The legislation gives the government wide latitude to detain those who might have a contagious disease.
New York lawmakers are mulling a bill that would allow the state to detain anyone carrying or suspected of carrying a contagious disease that makes them a "significant threat to public health."
Democratic Assemblyman N. Nick Perry of New York's 58th District spearheaded Bill A416, which holds that the government may "order the removal and/or detention of such a person or of a group of such persons" in a "medical facility or other appropriate facility or premises designated by the governor or his or her delegee." A confirmed carrier would be released only after he or she is no longer contagious, and a suspected carrier could be set free only when the government proves that he or she "is not infected with or has not been exposed to such a disease."
Those who may have been in contact with the alleged carriers may also be detained and released when they test negative for the malady in question, or if the suspected carrier with whom they interacted is deemed to be negative.
What could go wrong?
The bill's language is noticeably vague in defining the parameters around disease type, leaving the government wide latitude in conducting its risk analysis. Should it pass, Gov. Andrew Cuomo would be the first state leader to have that power at his disposal. The two-term Democrat has navigated the COVID-19 pandemic with an array of inflexible regulations, from what food bars can serve if they'd like to stay open to how hospitals are allowed to vaccinate New Yorkers.
Perry defended his bill on Twitter. "I am an American who understands our Constitution is sacred, and provides us with the right to agree or disagree, and hold different positions on issues that may relate to our civil and constitutional rights," he wrote. The legislation was originally introduced during the 2015-16 session in response to the Ebola virus.
"This bill hasn't been actively pushed for passage because the Ebola threat was ended thanks to a vaccine," Perry continued. "However, many learned scientists believe that the likelihood of such a deadly pandemic is still real, and somewhere in the future there maybe [sic] the need for people to be protected from a person or persons carrying a very deadly and transmittable virus."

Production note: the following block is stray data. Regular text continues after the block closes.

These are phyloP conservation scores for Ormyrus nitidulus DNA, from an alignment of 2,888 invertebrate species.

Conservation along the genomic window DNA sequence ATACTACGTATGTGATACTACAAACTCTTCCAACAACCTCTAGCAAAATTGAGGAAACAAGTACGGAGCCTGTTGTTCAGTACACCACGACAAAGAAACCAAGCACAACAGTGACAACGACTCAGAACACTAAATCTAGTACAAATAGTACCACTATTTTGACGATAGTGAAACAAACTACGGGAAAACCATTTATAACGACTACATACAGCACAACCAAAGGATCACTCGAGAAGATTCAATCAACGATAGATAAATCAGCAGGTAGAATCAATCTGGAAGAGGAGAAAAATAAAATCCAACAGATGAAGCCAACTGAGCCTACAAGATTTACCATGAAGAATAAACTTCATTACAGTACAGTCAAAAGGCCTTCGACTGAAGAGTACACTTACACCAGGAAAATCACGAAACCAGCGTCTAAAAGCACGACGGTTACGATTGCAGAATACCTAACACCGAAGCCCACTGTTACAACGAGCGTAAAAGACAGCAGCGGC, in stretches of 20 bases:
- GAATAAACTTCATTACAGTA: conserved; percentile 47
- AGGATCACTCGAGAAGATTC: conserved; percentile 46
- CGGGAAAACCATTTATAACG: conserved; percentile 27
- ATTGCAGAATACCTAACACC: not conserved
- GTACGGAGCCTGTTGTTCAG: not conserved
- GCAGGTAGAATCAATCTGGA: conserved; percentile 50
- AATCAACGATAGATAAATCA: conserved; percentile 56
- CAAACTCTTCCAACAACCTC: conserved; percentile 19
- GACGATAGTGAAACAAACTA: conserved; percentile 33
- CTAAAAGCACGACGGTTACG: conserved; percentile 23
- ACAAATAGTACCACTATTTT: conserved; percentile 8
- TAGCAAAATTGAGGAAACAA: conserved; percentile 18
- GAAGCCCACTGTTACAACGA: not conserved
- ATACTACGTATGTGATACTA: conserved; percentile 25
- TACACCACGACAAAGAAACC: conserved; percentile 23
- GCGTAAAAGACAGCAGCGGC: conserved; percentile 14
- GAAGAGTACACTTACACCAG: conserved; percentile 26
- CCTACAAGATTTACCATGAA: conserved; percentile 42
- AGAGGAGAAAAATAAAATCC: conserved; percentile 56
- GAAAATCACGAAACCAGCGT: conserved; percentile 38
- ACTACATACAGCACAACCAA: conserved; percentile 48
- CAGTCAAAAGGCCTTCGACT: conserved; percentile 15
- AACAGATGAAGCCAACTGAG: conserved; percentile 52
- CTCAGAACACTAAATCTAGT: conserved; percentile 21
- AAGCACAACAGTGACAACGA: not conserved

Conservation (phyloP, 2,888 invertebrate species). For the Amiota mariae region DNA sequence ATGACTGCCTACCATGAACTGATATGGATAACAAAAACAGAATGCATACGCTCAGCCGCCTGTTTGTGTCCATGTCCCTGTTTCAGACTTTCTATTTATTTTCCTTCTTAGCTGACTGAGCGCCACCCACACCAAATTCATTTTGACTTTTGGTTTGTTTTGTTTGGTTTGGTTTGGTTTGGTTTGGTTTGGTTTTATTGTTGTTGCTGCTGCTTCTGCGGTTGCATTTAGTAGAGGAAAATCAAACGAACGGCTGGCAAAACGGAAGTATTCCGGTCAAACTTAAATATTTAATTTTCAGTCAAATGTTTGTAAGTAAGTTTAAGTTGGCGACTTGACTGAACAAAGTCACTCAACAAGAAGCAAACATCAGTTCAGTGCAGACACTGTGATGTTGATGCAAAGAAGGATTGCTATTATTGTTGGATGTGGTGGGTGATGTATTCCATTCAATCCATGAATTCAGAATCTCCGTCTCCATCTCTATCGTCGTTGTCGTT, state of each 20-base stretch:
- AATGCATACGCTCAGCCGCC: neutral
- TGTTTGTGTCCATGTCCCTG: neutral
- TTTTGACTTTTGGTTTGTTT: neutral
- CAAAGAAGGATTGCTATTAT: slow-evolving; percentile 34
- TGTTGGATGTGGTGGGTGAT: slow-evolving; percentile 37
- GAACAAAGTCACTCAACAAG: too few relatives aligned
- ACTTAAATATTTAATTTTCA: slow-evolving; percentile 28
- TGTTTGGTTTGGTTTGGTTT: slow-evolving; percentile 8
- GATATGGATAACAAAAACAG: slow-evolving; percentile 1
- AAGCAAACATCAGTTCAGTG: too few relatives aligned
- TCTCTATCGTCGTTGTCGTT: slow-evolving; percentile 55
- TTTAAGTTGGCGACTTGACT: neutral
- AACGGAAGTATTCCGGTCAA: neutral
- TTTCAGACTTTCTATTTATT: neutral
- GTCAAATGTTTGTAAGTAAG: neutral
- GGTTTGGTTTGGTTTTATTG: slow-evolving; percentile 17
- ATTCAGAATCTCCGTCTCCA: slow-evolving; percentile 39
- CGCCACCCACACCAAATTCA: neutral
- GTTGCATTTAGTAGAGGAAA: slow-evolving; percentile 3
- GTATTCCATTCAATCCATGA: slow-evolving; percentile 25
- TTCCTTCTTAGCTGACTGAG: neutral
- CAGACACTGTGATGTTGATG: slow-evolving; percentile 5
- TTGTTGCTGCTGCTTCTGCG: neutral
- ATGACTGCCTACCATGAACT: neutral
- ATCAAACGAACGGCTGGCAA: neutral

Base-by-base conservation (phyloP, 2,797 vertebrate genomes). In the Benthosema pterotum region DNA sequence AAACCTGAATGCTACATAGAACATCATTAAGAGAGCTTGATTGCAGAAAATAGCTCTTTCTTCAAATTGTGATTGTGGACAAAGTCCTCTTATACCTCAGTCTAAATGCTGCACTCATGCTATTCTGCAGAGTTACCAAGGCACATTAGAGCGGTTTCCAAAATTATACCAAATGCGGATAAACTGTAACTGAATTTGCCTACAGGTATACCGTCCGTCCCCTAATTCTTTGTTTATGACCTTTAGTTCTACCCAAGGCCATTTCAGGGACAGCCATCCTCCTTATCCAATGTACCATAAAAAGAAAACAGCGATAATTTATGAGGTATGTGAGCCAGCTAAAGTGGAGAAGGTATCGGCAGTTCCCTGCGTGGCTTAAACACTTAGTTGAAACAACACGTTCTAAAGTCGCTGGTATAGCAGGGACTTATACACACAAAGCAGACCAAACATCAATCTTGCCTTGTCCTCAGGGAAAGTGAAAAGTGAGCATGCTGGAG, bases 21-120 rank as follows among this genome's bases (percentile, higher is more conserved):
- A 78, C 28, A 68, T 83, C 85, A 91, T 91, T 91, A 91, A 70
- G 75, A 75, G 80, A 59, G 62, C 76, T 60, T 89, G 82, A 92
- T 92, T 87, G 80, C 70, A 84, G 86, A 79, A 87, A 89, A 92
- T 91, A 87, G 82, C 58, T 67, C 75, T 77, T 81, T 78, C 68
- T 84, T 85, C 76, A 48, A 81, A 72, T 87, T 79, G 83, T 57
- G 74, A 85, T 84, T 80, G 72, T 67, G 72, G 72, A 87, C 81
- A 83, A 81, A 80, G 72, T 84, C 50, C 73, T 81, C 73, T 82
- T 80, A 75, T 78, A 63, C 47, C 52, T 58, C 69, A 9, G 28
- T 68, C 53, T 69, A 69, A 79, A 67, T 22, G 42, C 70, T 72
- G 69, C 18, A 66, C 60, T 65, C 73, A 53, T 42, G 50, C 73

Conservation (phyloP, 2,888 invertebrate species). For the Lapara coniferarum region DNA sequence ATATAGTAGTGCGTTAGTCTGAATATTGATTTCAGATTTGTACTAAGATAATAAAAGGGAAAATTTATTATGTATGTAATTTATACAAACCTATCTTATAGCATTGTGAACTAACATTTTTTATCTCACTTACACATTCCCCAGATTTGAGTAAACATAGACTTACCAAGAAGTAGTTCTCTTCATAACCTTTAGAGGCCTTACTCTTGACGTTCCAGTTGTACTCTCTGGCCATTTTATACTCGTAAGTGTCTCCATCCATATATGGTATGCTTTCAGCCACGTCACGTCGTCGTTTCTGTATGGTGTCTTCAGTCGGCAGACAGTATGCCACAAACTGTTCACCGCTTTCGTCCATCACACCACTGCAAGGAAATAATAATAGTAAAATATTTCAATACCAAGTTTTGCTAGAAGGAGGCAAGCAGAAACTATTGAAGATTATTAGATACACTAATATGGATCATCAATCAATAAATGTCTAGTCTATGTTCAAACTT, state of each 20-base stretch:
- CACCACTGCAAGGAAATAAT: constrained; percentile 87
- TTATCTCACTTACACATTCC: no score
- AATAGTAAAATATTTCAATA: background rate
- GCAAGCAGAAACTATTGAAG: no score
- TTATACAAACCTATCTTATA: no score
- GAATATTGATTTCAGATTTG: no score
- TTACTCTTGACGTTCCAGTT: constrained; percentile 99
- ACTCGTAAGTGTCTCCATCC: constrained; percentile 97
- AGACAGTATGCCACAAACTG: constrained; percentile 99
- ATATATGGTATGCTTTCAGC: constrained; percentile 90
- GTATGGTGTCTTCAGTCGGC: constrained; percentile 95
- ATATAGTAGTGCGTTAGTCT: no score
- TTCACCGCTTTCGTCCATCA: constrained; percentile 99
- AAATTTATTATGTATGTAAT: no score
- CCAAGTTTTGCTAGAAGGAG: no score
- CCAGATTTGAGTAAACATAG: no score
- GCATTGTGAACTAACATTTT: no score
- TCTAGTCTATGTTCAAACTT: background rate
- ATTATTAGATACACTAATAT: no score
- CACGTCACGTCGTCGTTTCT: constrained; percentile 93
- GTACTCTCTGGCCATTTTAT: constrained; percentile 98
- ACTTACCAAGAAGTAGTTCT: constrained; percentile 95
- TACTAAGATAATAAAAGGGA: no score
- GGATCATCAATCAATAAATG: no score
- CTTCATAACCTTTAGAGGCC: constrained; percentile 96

It's difficult to believe that the bill's reintroduction didn't come specifically in response to COVID-19. Though it's a serious virus, it is also no Ebola, which carries an average case fatality rate of 50 percent, with some outbreaks reaching as high as 90 percent.
It's also difficult to believe that the bill in practice would not "take away, or violate any rights, or [sic] liberties that all Americans are entitled to under our constitution, either state or federal," as Perry claims. Though he presents his bill as a last-stop measure for a pandemic on par with Ebola, the vagueness of its approach gives the state a great deal of discretion in locking people up who might have some sort of unnamed illness, as well as people who merely interacted with someone who might have that illness.
That's especially misguided when considering that prisons and jails have been a hotbed for COVID-19, with U.S. correctional institutions recently surpassing 500,000 cases.
2020 was a big year for testing the limits of government power. Americans were made aware of how inefficacious certain government regulations and bureaucratic hurdles are while also dealing with widespread business closures that likely have a negligible impact on public health. At the same time, much of the country seemed to collectively question government overzealousness in the criminal justice system, with renewed calls for reform. Assemblyman Perry aligns himself with those latter advocates, though it appears he does not see how his most recent bill might be incompatible.